I have a published guide on this topic that you might find helpful. Please mark the guide (and this answer) as such if you do: http://www.avvo.com/pages/show?category_id=6&permalink=answering-interview-or-application-questions-about-prior-convictionsarrests
The short answer in your case is that you need to check the terms and conditions of your SIS. That said, it is usually the case with SIS agreements that, while you plead guilty to the offense on paper, the judge stays imposition of sentence pending your completion of the terms and conditions of the SIS, and if you do complete the terms successfully the charges are dropped (dismissed).
Since the charges are dropped, you are NOT convicted of the offense, so you could safely put "No" if asked if you've been convicted of a criminal act.
However, read carefully -- some also ask if you've "ever" been arrested. You'd have to answer "yes" to that truthfully. If they ask you to explain, you could simply state "I was arrested on suspicion of shoplifting, but the charges were dropped."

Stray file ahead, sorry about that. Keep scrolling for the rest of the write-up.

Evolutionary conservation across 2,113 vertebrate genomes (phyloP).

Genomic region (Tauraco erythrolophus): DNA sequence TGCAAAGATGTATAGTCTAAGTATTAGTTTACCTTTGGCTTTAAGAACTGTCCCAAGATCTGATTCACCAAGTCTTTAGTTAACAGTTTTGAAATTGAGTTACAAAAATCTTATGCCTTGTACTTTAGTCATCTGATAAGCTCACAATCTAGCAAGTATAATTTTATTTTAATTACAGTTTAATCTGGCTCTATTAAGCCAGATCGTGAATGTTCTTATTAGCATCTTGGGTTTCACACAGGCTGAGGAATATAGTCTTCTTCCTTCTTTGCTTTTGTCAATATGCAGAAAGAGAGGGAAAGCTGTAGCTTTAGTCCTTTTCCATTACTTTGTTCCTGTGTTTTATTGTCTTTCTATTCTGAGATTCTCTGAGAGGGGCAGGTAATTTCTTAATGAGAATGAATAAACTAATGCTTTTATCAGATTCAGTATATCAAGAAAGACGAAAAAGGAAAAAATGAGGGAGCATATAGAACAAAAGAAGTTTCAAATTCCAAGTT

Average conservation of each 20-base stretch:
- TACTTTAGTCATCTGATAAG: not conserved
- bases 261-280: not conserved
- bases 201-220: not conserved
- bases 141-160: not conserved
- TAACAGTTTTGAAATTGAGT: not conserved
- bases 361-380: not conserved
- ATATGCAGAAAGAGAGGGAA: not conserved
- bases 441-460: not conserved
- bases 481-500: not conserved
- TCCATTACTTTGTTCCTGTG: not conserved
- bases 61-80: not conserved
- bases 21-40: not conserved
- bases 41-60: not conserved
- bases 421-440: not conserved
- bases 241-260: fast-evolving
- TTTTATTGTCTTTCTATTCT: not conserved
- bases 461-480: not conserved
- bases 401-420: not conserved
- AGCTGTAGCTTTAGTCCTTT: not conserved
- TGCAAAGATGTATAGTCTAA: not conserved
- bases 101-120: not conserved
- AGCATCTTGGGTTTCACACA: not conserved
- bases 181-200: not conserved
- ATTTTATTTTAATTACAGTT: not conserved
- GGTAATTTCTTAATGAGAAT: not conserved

Answers to legal questions are usually fact-dependent; my answers are general and based on the facts as you describe them and necessarily includes assumptions. More specific answers can be provided only after researching the appropriate law and a comprehensive consultation in which all relevant facts are disclosed. Until both a retainer agreement is executed and we have a consultation, I am not your lawyer and you are not my client. Moreover, I cannot be your attorney unless you are located in Missouri, the only state in which I am licensed. If you are not in Missouri, please consult an attorney in your state for assistance, as my advice may be incorrect or incomplete. This uncompensated answer is provided for informational purposes only, as a free public service; any reliance thereupon is at your sole risk.
Contrary to what the other attorney stated, the charges on an SIS are not dismissed or dropped after you complete the probation. He is correct, however, in that you do not have a conviction if you successfuly complete the terms of your probation, and this is because you are never sentenced. However, you are still legally adjudicated and are legally found guilty. If your job application is asking if you have ever been arrested, pled guilty to or been found guilty of a felony or misdemeanor, or been adjudicated on any offense, the answer is yes and you will have to explain. If you are asked only if you have ever been convicted, the answer is no. The answer in this scenario always depends on the way the question is phrased.